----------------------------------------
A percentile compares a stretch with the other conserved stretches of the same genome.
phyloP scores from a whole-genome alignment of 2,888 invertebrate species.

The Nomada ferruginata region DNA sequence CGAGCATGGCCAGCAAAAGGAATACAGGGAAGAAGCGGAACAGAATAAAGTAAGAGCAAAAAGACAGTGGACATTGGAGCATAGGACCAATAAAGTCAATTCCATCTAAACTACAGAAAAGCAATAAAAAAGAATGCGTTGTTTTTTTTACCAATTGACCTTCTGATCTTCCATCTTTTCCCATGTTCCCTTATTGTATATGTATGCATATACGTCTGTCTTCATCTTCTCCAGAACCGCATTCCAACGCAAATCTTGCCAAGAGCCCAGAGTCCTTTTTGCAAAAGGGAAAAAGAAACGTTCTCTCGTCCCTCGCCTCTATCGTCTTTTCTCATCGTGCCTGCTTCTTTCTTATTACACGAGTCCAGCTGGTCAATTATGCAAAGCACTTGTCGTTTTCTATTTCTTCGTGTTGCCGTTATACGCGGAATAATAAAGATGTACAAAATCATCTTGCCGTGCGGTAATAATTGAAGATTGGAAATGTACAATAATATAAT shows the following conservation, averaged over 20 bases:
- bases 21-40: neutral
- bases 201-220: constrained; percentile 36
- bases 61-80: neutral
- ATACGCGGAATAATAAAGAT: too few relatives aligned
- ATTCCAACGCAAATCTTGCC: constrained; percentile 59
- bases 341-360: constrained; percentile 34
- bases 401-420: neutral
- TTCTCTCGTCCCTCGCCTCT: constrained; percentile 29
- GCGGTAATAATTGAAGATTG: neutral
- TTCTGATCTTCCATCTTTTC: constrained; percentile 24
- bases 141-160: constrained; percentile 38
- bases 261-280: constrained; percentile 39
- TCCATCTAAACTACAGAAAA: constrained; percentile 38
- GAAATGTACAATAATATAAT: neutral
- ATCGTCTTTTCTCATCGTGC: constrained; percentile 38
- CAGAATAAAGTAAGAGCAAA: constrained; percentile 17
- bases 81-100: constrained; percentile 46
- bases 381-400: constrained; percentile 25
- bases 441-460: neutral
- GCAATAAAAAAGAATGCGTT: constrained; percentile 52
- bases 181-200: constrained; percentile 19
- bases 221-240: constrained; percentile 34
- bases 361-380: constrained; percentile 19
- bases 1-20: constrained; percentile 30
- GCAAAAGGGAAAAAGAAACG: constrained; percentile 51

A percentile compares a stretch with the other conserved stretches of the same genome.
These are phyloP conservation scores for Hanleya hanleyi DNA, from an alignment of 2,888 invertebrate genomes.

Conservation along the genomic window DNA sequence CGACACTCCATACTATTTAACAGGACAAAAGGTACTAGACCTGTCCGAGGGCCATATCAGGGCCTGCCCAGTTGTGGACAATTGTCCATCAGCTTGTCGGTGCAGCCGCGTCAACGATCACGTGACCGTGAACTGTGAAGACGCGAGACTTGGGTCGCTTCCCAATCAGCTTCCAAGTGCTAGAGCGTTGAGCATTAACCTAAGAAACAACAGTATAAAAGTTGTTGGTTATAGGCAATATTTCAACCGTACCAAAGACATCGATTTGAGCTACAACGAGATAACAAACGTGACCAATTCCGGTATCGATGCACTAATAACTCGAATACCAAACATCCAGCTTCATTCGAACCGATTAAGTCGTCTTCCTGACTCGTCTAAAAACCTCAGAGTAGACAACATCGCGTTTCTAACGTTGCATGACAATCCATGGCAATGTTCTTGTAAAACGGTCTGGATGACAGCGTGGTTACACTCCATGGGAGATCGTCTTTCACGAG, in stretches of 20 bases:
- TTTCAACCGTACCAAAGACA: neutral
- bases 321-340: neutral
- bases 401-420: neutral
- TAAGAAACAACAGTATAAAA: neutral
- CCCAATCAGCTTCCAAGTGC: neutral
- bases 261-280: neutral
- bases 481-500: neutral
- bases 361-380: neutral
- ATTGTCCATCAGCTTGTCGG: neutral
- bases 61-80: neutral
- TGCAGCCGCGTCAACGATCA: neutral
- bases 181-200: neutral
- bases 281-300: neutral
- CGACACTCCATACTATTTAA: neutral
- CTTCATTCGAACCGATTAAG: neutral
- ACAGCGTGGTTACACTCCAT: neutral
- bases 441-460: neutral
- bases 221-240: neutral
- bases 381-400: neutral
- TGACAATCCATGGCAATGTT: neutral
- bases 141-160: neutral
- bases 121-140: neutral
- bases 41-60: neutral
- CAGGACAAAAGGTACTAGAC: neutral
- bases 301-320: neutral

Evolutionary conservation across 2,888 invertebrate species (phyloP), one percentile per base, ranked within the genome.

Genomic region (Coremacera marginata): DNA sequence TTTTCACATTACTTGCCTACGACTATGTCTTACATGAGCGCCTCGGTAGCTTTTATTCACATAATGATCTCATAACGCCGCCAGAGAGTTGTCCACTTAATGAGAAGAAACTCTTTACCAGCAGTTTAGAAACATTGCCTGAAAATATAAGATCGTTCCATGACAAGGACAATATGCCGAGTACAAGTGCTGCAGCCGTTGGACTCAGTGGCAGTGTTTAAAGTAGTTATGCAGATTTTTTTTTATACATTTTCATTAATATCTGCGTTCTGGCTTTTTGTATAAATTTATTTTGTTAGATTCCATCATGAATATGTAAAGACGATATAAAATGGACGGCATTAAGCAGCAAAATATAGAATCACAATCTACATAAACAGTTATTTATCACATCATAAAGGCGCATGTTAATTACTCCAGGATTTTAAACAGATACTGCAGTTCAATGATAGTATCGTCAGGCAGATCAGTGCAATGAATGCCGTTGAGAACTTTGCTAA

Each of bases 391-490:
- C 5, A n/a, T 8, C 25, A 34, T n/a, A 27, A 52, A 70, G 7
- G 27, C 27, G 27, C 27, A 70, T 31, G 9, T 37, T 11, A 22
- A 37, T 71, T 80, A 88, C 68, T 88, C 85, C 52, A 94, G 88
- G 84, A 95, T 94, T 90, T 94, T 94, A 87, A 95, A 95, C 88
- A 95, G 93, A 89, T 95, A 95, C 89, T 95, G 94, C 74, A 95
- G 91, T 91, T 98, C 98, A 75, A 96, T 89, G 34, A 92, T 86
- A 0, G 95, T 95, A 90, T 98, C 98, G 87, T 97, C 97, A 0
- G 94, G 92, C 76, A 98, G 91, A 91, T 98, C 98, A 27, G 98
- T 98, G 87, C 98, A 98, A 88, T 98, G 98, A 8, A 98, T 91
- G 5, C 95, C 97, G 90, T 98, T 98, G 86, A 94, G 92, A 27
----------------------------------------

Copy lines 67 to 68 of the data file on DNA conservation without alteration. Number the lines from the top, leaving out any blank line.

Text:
- G 94, G 92, C 76, A 98, G 91, A 91, T 98, C 98, A 27, G 98
- T 98, G 87, C 98, A 98, A 88, T 98, G 98, A 8, A 98, T 91